Building a better search engine for PHP dependencies

Mar 31, 2018 · 6 min read

Library (computer science) A collection of software subprograms that provides functionality, to be incorporated into or used by a computer program.

TL;DR: Try, a new search engine for PHP dependencies.

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The age of composer

Long gone is the time when you add to copy and paste thousands of lines from the internet, or download and unzip a library in your project, making updates impossible, your code base size unmanageable and your code vulnerable.

Today you just composer require any piece of code and it becomes easy to implement, version, update, and even replace if a better alternative comes along.

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Why would I trust some code that I didn’t write myself?

When you add a feature to your project, you can start from scratch — also known as “reinvent the wheel”, or you can use a piece of code that has been time-tested, peer-reviewed, that has already solved all the problems you’re going to face and that already covers use cases that you may need in the future.

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It’s a huge gain of time, and by looking at code that was developed by other people, you might learn a lot about programming, best practices, design patterns and so on.

You might also find a way to make the code better, and suggest your modification to the author, so that everyone can benefit from your talent.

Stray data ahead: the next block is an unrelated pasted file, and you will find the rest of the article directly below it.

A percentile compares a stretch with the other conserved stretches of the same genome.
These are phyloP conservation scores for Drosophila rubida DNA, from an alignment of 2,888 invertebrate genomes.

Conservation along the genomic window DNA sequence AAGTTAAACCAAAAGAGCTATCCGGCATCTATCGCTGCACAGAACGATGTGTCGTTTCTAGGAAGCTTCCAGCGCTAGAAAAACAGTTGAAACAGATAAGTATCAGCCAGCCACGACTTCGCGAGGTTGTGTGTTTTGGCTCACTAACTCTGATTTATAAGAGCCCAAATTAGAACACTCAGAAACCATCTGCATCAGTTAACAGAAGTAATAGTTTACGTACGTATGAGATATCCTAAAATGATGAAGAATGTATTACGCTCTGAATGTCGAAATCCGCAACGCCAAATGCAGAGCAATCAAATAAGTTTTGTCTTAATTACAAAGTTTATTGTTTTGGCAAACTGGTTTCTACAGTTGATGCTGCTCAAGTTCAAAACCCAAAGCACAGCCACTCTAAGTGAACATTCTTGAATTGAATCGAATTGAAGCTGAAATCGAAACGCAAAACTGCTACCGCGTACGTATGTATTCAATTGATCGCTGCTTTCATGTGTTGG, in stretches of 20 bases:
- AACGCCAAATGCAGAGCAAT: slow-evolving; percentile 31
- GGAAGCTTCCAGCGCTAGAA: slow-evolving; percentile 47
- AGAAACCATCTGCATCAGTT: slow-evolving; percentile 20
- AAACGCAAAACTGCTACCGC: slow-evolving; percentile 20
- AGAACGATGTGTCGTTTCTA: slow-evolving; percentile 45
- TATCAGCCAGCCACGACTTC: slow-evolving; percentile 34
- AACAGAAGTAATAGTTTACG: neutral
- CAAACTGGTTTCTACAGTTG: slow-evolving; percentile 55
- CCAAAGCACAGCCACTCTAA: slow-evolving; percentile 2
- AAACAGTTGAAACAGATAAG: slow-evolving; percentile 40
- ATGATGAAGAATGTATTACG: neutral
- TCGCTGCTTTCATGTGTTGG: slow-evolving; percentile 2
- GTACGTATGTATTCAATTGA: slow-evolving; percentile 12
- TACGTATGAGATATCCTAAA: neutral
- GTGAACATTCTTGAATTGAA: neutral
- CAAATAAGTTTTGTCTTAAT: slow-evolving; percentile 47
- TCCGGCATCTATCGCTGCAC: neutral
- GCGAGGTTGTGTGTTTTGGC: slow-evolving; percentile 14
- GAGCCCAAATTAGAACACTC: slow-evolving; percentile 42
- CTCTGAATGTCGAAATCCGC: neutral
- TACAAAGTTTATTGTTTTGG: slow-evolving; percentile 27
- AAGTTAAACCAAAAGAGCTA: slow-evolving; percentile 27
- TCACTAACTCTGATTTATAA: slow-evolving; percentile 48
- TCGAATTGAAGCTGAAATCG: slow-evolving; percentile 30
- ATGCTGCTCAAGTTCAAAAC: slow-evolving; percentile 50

What do you look for when you add a dependency to your project?

Here is a non-exhaustive list of questions that I ask myself each time I have to pick a dependency, in no particular order:

  • Is the documentation clear?

This is surprisingly the most recurring error that authors make when they share their librairies on Github, they put a lot of effort into making amazing code, but they spend very little time making sure that other programmers can easily install and use their code.

  • Will it be easy to integrate in my project?

If I have to re-compile PHP, use a specific version of Linux, spend 15 minutes waiting for the code to build, just to support one specific feature, I will reconsider.

This also applies to code that is tightly coupled to its dependencies, making features exponentially heavy.

You wanted a banana but what you got was a gorilla holding the banana and the entire jungle — Joe Armstrong, creator of Erlang

  • Do I like the code style?

To each his own taste, but if I have to support and maybe debug a library in the future, I’d rather use one where I understand what the author meant, and find some familiarity in the decisions he made.

If all my code uses camelCase and is object-oriented, and the author writes PHP $like = we_used_to_in_the_nineties(), I’m going to pass.

  • Does it have tests?

Tests are not infaillible, but at the very minimum they’re a clue that the author intended to do things the right way. If I use a library and I find a bug, I know I can write a test that reproduces the behavior and make it easier to fix.

Sometimes it’s also a good way to understand how you are meant to use the library the way the author intended to do a specific action.

Those are very important, but they’re hard to spot automatically with accuracy. In contrast, the following questions are easy to answer, and they’re available at one glance in the search engine I’m presenting to you in this post.

  • Has it been around for a long time?

Why would you trust any product that’s been around for a longer time than another?

This is about the survival of the fittest, a product that just came out in the market hasn’t yet faced all the obstacles that a product with a longer life has, so you can’t predict whether it will be able to solve them in the future.